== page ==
Swine flu cases falling
BY KIM ARCHER World Staff Writer
Friday, December 04, 2009
12/04/09 at 4:03 AM
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No deaths from swine flu were reported in Oklahoma last week, and hospitalizations fell drastically as the H1N1 pandemic appears to be slowing down in the state, according to the state's weekly Flu View report released Thursday.
The state's flu status was downgraded to regional from widespread, as most flu cases are centered in Tulsa and southwestern Oklahoma, the report says.
But state and local health officials say the novel flu virus is still circulating and that people shouldn't let down their guard.
"It's not unimaginable that there could be another wave," said Tulsa City-County Health Department spokeswoman Melanie Christian.
Seventeen Oklahomans were hospitalized because of complications from the swine flu last week, down from 31 the previous week, the report said.
So far this year, 962 hospitalizations of Oklahomans have been associated with the H1N1 virus; 521 were children, and 58 were pregnant, the report says.
Thirty-seven Oklahomans have died from it, the report says.
Twenty-four of those who died had underlying conditions that increased their risk of complications, including asthma and other respiratory diseases, diabetes, obesity and immune-compromising conditions, the report says.
Dr. Kristy Bradley, the state epidemiologist, said, "We're getting a little bit of a breather from the flu, but it hasn't left completely.
"There is still a risk of exposure, so people still need to get the vaccine."
Also, children younger than 10 need to get a booster 28 days after their first dose of the H1N1 vaccine.
"The activity levels and the rate of spread have slowed, but flu infections are still being identified," Bradley said.
People still need to wash their hands frequently, cover their coughs and sneezes, and stay home when sick, she said. Those practices will protect people from other respiratory viruses that are beginning to increase, she said.
"Yes, flu activity is declining, and we're very happy and relieved to see that occurring," Bradley said. "But our concern is that people will become complacent."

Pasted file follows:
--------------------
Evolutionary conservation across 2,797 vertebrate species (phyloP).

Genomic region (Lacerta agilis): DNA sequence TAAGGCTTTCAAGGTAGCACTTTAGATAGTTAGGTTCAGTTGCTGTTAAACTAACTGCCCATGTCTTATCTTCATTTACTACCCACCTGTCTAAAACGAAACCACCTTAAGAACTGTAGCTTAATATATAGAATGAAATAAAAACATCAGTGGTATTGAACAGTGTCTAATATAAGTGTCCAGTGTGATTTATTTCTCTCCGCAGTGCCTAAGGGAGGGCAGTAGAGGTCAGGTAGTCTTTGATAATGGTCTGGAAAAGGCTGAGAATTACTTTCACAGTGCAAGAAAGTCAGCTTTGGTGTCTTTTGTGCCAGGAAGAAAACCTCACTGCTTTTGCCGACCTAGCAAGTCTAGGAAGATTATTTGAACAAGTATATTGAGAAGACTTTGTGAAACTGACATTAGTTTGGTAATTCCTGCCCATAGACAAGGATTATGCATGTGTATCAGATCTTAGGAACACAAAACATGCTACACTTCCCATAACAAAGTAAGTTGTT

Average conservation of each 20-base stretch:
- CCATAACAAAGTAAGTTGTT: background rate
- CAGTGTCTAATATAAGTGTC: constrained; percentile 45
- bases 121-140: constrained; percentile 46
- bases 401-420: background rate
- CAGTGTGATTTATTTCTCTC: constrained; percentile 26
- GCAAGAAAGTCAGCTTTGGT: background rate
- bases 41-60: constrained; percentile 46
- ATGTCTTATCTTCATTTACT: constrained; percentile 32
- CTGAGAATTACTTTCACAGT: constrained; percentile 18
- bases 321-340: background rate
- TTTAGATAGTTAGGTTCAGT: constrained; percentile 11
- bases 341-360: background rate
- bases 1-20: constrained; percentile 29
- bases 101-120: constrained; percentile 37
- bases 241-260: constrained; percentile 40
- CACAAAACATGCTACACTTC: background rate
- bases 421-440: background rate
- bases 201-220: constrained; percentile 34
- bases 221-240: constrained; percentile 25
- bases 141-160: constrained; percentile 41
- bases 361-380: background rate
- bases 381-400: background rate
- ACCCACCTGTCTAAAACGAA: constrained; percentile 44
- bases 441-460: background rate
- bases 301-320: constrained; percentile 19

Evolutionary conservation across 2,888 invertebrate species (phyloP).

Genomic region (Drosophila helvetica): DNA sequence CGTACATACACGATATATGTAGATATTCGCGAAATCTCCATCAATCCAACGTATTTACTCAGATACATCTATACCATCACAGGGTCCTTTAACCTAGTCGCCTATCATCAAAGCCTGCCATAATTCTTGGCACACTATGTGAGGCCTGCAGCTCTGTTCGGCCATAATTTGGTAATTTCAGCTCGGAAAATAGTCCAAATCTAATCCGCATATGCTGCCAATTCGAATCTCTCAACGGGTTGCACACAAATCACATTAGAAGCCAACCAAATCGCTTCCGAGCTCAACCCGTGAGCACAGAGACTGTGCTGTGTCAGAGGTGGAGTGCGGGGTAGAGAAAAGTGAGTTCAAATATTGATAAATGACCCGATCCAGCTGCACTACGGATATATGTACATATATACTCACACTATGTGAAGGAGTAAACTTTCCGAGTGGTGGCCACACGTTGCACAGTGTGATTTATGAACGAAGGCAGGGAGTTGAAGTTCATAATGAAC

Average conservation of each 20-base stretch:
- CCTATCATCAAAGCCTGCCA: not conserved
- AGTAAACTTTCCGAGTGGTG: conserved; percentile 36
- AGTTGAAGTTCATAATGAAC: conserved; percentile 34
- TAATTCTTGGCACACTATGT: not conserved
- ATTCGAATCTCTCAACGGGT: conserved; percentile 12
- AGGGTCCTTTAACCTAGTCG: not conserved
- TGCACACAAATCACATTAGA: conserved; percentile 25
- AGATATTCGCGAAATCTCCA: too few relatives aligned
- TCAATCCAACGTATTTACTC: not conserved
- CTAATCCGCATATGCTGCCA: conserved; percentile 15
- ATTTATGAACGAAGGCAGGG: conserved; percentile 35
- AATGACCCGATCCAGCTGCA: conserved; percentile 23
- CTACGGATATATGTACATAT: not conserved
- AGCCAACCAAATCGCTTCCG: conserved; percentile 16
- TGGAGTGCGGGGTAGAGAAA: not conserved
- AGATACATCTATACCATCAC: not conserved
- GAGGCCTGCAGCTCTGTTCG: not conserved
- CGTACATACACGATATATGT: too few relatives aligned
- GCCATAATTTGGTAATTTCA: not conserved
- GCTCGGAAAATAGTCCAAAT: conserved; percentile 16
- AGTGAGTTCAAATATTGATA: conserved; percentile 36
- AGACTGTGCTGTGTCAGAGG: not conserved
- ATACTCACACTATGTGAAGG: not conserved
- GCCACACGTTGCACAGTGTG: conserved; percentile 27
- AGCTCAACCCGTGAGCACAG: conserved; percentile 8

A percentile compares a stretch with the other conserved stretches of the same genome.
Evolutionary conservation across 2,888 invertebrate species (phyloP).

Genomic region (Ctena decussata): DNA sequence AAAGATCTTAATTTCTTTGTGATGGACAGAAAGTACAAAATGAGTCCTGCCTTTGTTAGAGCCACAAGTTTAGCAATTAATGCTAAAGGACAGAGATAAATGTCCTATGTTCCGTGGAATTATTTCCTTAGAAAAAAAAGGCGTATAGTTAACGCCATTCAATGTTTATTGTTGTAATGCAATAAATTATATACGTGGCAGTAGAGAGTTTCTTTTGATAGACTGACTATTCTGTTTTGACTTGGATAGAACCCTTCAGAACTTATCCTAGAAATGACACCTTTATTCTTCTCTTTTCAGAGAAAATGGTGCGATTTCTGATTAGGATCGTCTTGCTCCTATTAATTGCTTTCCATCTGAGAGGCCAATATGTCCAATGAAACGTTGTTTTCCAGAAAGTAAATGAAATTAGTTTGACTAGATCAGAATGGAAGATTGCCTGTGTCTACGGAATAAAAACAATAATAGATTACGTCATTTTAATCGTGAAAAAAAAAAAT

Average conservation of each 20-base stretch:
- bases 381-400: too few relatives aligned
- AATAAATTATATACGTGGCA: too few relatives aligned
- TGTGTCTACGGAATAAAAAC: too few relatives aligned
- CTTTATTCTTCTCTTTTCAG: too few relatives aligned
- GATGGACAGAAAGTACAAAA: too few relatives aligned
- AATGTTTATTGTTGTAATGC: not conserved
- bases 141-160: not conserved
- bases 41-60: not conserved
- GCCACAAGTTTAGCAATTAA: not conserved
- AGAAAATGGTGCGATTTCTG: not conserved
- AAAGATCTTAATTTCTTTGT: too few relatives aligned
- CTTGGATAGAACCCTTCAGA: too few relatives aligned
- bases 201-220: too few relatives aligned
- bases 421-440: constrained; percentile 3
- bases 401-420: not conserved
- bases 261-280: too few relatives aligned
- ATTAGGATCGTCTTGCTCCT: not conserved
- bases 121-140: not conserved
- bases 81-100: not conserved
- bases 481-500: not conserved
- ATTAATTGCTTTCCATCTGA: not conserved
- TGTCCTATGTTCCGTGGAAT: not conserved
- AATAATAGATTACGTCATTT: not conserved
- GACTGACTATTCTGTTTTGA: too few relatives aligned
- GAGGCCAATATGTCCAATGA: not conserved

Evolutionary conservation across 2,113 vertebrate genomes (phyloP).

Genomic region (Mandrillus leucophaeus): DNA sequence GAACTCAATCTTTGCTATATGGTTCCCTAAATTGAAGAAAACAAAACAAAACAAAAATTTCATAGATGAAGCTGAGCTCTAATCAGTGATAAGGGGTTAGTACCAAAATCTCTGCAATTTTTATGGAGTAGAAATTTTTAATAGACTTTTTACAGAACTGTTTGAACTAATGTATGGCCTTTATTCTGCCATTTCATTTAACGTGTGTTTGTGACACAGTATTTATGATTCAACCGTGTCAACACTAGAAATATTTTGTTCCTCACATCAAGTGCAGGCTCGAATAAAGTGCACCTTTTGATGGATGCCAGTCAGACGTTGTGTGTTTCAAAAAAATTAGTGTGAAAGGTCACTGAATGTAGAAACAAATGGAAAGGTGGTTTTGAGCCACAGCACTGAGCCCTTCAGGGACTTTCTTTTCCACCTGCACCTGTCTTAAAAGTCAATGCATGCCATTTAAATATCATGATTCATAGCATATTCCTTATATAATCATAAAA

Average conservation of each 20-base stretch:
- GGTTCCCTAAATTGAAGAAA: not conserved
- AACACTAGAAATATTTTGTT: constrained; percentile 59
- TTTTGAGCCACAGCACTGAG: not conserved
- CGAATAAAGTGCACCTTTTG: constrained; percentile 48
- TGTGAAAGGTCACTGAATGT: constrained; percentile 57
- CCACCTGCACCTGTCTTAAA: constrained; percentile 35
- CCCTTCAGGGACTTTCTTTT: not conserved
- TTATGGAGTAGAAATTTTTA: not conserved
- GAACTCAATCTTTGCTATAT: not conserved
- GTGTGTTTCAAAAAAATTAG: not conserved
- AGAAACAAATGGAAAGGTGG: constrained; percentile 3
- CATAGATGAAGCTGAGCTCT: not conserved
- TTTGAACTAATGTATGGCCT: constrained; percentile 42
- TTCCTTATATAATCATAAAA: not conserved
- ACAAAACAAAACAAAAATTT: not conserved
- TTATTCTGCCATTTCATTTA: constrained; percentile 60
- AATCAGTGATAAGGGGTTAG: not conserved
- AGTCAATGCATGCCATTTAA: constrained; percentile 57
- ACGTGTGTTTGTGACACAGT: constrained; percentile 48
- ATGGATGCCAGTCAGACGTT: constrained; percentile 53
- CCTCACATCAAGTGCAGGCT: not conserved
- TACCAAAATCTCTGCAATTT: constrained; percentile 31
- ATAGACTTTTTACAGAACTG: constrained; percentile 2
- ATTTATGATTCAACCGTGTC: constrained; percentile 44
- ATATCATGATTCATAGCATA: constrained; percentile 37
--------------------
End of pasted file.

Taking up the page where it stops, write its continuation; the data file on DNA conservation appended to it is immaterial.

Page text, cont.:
Lines were short at the swine flu vaccination clinic at Tulsa Community College's West Campus on Thursday afternoon, much to the dismay of health officials.
Christian said only 1,511 people showed up to get vaccinated. About 3,819 showed up two days before Thanksgiving for the vaccination. "It appears interest in H1N1 vaccine may be waning," she said.
But at this time of year when people spend more time indoors with family or at large gatherings for the holidays or for shopping, Christian urged people to get vaccinated.
"We're not out of the woods yet," she said.
The H1N1 slowdown appears to be a nationwide trend, and federal health officials also continue to urge people to get vaccinated against the virus.
"There's been a decline in activity, but there's still lots of flu," Thomas Frieden, the director of the federal Centers for Disease Control and Prevention, said during a news conference this week.
"The flu virus is unpredictable. We can't be sure of what will happen in the future," he said.
The 1957-58 flu pandemic was similar to the 2009 H1N1 pandemic, Frieden said.
"There was a large surge in cases at the beginning of the school year, then a waning of cases, and then in December, January, February, there was a big increase in the number of people who were severely ill or who died," Frieden said.
"We don't know if that will happen this year. We do know that the vaccine is the best way to protect yourself."
Christian noted that it isn't too late to be vaccinated against the H1N1 virus. The Health Department continues to offer free vaccinations during scheduled clinics.
"There really is concern there could be another wave," she said.
Next vaccination clinic Dec. 12
The next Tulsa City-County Health Department H1N1
vaccination clinic is set for 9 a.m. to noon Dec. 12 at the Oral
Roberts University Mabee Center, 7777 S. Lewis Ave.
The Health Department also provides the vaccine to pregnant
women, children and people with limited mobility at its
three regional health centers from 8 a.m. to p.m. Mondays
through Thursdays and 8 a.m. to 11 a.m. Fridays.
The centers are:
James O. Goodwin Health Center, 5051 S. 129th East Ave.
Central Regional Health Center, 315 S. Utica Ave.
Expo Square Health Center, 616 E. 15th St.
The state’s H1N1 hot line, (866) 278-713 , is answered from
8 a.m. to 5 p.m. Monday through Friday.
Source: Tulsa Health Department; Oklahoma State Department of Health
Kim Archer 581-8315
Benjamin Firey, 2, held by his mother, Laura Firey, jumps as he is given an H1N1 flu vaccination by nurse Travis Fields at the Tulsa Community College West Campus on Thursday. CORY YOUNG/Tulsa World
Walker Coleman, 2, gives his mom, Shannon Coleman, a high-five after he received an H1N1 vaccination at Tulsa Community College West Campus on Thursday. CORY YOUNG/Tulsa World